By Nathan S.
SeaCoastOnline has reported that the lawsuit between the Sig Sauer and the BATFE is now suspended pending the ATF’s reevaluation of the MPX muzzle brake. The suspension is mutually agreed upon by both the ATF and Sig until the ATF concludes a formal third evaluation of the device due August 6th. If the ATF rules against the device again, the lawsuit will resume.
Sig Sauer had originally filed suit against the ATF alleging after a ruling that the civilian-legal MPX-C with an extended muzzle brake was considered a “silencer” and thus subject all applicable NFA regulations. Sig disagreed with this assessment claiming:
…it designed the muzzle brake which “effectively reduces recoil and muzzle rise when a shot is discharged” and as such, it’s not subject to regulation under the federal Gun Control Act.
“Accordingly, it will be highly marketable to consumers and will generate profit,” according to the suit.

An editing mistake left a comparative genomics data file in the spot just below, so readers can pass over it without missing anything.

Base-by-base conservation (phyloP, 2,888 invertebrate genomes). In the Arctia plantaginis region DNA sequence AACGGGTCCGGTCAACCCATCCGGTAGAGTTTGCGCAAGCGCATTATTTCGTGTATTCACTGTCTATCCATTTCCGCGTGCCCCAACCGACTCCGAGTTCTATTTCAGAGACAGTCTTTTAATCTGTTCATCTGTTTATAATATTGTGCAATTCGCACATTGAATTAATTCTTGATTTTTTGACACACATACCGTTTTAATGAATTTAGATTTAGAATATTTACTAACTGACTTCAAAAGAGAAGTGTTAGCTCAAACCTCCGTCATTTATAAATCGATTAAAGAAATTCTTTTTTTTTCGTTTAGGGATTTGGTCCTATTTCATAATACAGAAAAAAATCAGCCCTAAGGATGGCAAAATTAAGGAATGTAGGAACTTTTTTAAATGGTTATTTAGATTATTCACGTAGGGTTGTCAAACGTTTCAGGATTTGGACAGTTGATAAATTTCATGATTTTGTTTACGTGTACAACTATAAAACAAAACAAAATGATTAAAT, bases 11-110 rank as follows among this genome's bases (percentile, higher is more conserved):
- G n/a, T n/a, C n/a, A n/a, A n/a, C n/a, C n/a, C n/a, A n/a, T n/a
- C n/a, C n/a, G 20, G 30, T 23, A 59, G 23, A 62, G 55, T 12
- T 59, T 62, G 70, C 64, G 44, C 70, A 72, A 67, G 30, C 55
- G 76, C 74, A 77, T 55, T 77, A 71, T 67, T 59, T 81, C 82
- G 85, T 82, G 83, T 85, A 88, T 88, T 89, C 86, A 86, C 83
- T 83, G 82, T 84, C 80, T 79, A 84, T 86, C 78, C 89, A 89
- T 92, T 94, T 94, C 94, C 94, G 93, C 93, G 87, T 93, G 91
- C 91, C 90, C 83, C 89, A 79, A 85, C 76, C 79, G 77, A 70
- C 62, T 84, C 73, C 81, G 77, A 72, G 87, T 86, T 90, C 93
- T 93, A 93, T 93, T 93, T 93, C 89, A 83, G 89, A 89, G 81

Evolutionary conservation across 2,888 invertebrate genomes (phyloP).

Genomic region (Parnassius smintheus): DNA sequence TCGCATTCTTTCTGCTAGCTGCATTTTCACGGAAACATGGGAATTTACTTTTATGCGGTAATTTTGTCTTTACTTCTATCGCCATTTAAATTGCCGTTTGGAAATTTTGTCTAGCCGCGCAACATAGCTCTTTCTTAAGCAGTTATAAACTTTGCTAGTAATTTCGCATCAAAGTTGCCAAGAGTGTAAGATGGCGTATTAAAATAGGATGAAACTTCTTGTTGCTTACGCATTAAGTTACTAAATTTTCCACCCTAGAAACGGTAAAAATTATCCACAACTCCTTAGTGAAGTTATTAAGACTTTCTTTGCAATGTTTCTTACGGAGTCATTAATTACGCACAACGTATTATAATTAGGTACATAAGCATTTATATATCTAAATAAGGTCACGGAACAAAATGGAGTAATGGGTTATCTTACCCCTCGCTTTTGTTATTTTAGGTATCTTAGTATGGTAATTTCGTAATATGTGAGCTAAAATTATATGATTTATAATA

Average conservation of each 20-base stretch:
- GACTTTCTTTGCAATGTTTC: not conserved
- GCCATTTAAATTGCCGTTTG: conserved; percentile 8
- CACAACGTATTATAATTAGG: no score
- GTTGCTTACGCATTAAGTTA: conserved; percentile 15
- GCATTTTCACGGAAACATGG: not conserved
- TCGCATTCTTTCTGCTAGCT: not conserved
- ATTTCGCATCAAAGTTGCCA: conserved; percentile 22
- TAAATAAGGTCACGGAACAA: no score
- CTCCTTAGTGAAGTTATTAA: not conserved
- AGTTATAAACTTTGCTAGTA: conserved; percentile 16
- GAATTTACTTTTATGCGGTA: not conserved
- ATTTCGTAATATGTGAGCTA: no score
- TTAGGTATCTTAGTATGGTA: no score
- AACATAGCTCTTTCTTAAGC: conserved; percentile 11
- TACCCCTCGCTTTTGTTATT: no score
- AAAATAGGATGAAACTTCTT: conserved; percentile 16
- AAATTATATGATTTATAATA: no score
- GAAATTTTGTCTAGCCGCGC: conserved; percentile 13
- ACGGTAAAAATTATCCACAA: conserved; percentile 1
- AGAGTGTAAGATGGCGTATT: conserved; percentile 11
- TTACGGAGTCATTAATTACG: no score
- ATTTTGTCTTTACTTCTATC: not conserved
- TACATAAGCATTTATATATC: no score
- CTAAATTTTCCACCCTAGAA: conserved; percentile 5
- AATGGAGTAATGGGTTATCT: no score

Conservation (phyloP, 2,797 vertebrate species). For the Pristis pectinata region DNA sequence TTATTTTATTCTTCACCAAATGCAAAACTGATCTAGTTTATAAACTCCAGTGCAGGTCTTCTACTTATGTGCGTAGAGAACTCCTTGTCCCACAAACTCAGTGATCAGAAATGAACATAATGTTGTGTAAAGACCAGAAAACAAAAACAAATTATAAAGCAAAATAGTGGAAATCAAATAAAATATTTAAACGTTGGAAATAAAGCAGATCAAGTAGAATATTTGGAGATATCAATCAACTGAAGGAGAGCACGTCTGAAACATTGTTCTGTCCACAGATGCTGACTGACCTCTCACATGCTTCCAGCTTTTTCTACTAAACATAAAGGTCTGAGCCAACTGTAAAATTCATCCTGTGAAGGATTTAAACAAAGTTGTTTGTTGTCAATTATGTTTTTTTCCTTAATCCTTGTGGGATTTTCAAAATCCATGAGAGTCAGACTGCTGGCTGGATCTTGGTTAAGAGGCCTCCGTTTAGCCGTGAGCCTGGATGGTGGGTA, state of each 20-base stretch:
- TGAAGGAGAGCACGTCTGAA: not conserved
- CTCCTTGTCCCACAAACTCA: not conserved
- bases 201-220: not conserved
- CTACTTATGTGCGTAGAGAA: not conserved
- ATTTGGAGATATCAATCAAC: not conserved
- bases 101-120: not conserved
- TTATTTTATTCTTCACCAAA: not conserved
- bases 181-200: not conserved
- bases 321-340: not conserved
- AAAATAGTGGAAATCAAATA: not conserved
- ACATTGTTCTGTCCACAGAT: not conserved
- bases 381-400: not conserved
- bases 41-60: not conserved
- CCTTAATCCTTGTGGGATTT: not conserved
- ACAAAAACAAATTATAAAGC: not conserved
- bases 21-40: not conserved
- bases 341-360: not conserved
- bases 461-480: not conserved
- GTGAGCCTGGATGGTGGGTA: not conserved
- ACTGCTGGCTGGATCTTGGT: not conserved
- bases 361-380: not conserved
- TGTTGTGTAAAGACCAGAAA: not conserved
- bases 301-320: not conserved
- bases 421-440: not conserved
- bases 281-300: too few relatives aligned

If classified as a silencer or muffler, “no market would exist for the device,” because consumers would not subject themselves to the “required burdens” associated with silencers, to buy a device that doesn’t perform as a silencer, Sig claims.
The ATF originally asserted that the brake was designed solely to serve as a “monolithic baffle stack” suppressor. The fact that it was welded to the barrel made no difference. The ATF stuck to its original determination after a follow-up letter from September 2013 in which Sig produced evidence that the brake did not suppress sound (in fact, it amplified it) and did reduce recoil to the shooter.
My take? With the recent decision on the “arm brace” Sig is going for broke. Assuming they brake cannot be “easily converted” to a suppressor (which it does bear an uncanny resemblance to a can), Sig will likely win. If it goes to trial, it will be beneficial for the industry to understand what criteria the ATF uses to determine a “silencer”. If they do not have guidelines, this will force the ATF to create them, likely allowing similar devices to the MPX-C.
That said, from a financial aspect, this suit is almost moot. Sig will likely sell significantly more of the arm brace versions than the MPS than the “C”, which will be popular only in restricted locales.
Cover photo courtesy of AR-15.com and Invictus Tactical Review.
Via: The Firearm Blog